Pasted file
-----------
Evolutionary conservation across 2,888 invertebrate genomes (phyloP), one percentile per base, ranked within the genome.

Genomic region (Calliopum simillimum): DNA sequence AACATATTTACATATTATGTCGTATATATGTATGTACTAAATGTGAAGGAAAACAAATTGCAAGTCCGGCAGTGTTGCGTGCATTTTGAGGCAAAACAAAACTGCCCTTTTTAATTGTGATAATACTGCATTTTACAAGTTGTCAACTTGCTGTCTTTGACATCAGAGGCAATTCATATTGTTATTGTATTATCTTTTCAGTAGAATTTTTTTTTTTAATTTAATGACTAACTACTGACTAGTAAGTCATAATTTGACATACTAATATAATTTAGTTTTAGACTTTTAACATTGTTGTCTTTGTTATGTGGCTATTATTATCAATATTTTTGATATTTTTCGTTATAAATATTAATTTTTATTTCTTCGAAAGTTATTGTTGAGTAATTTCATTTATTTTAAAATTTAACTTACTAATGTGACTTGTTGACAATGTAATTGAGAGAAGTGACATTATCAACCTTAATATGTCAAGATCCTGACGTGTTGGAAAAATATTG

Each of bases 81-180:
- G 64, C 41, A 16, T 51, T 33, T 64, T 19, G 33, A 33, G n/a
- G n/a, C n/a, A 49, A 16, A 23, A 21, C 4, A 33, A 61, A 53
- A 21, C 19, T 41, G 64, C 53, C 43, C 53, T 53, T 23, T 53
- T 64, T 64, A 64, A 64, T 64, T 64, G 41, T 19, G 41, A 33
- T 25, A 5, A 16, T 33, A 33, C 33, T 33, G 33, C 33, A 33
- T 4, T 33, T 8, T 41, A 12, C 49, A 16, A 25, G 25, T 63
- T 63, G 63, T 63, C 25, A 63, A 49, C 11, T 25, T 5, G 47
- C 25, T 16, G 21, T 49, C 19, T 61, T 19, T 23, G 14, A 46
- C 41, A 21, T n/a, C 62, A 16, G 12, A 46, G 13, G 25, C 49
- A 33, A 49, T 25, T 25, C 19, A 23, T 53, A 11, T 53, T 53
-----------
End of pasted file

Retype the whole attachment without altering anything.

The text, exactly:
Evolutionary conservation across 2,888 invertebrate genomes (phyloP), one percentile per base, ranked within the genome.

Genomic region (Calliopum simillimum): DNA sequence AACATATTTACATATTATGTCGTATATATGTATGTACTAAATGTGAAGGAAAACAAATTGCAAGTCCGGCAGTGTTGCGTGCATTTTGAGGCAAAACAAAACTGCCCTTTTTAATTGTGATAATACTGCATTTTACAAGTTGTCAACTTGCTGTCTTTGACATCAGAGGCAATTCATATTGTTATTGTATTATCTTTTCAGTAGAATTTTTTTTTTTAATTTAATGACTAACTACTGACTAGTAAGTCATAATTTGACATACTAATATAATTTAGTTTTAGACTTTTAACATTGTTGTCTTTGTTATGTGGCTATTATTATCAATATTTTTGATATTTTTCGTTATAAATATTAATTTTTATTTCTTCGAAAGTTATTGTTGAGTAATTTCATTTATTTTAAAATTTAACTTACTAATGTGACTTGTTGACAATGTAATTGAGAGAAGTGACATTATCAACCTTAATATGTCAAGATCCTGACGTGTTGGAAAAATATTG

Each of bases 81-180:
- G 64, C 41, A 16, T 51, T 33, T 64, T 19, G 33, A 33, G n/a
- G n/a, C n/a, A 49, A 16, A 23, A 21, C 4, A 33, A 61, A 53
- A 21, C 19, T 41, G 64, C 53, C 43, C 53, T 53, T 23, T 53
- T 64, T 64, A 64, A 64, T 64, T 64, G 41, T 19, G 41, A 33
- T 25, A 5, A 16, T 33, A 33, C 33, T 33, G 33, C 33, A 33
- T 4, T 33, T 8, T 41, A 12, C 49, A 16, A 25, G 25, T 63
- T 63, G 63, T 63, C 25, A 63, A 49, C 11, T 25, T 5, G 47
- C 25, T 16, G 21, T 49, C 19, T 61, T 19, T 23, G 14, A 46
- C 41, A 21, T n/a, C 62, A 16, G 12, A 46, G 13, G 25, C 49
- A 33, A 49, T 25, T 25, C 19, A 23, T 53, A 11, T 53, T 53